Domestic violence and abuse

Is a member of your family experiencing domestic violence and/or abuse?

The chances are if your brother, sister, mother or anyone else in your family is experiencing abuse, you are affected too. See our page called "Are you experiencing domestic violence and/or abuse?"

When someone you love is going through pain and distress it can be very hard to know what to do about it.

It's important that the person being abused knows:

  • it is not their fault
  • it should not carry on
  • there is help and support out there

When someone is abused, their behaviour can change.

Your brother, sister or another family member might:

  • be less talkative
  • seem depressed
  • get angry easily
  • feel bad about themselves - like they are not important or loved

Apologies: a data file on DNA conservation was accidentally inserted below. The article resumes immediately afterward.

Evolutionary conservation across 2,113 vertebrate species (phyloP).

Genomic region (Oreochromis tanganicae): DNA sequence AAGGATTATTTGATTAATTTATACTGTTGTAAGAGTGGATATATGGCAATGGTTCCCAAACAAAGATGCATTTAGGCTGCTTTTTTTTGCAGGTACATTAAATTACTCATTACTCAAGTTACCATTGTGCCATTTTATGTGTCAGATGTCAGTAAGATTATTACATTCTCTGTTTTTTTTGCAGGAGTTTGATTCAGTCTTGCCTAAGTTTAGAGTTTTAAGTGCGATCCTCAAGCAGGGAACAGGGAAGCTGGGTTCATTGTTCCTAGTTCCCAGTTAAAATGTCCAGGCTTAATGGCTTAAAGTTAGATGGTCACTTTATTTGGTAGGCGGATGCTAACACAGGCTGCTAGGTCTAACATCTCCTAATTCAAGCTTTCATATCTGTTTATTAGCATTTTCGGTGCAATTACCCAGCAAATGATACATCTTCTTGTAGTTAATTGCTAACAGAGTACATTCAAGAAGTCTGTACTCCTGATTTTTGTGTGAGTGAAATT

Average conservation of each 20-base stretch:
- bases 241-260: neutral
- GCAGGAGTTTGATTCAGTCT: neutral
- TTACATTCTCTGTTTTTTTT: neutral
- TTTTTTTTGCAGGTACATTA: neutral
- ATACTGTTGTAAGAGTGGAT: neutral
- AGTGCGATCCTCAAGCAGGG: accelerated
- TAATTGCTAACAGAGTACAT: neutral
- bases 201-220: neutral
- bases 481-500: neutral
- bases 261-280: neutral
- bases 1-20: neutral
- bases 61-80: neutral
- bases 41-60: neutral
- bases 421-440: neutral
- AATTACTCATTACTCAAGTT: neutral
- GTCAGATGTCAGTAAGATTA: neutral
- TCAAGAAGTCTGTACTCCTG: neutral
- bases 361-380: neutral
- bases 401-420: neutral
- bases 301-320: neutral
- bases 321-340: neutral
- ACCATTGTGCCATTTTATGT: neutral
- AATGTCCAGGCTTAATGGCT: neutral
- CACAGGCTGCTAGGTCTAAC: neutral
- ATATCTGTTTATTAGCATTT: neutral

It will help them to know that you are on their side:

  • be available to talk to
  • try to keep them cheerful
  • let them know that you are there to talk about it

What can you do?

Abuse is complicated and sometimes dangerous. The adults in your family might not even realise that you can hear what is going on.

If you can't talk to your parents:

  • talk to a teacher
  • talk to an adult you trust
  • talk to your Safer Schools Officer or local police
  • call ChildLine on 0800 1111 - it's free and available 24 hours a day

To report a crime visit the ‘Reporting crime’ section on the Metropolitan Police Service website or alternatively find out how to get touch with your local Community Safety Unit on the same site. You can also visit the ‘How to contact us’ page on this site.

Getting more help

To speak to someone in confidence about domestic violence and abuse, visit our ‘More help and advice’ page, or for more information visit ‘Get the facts’.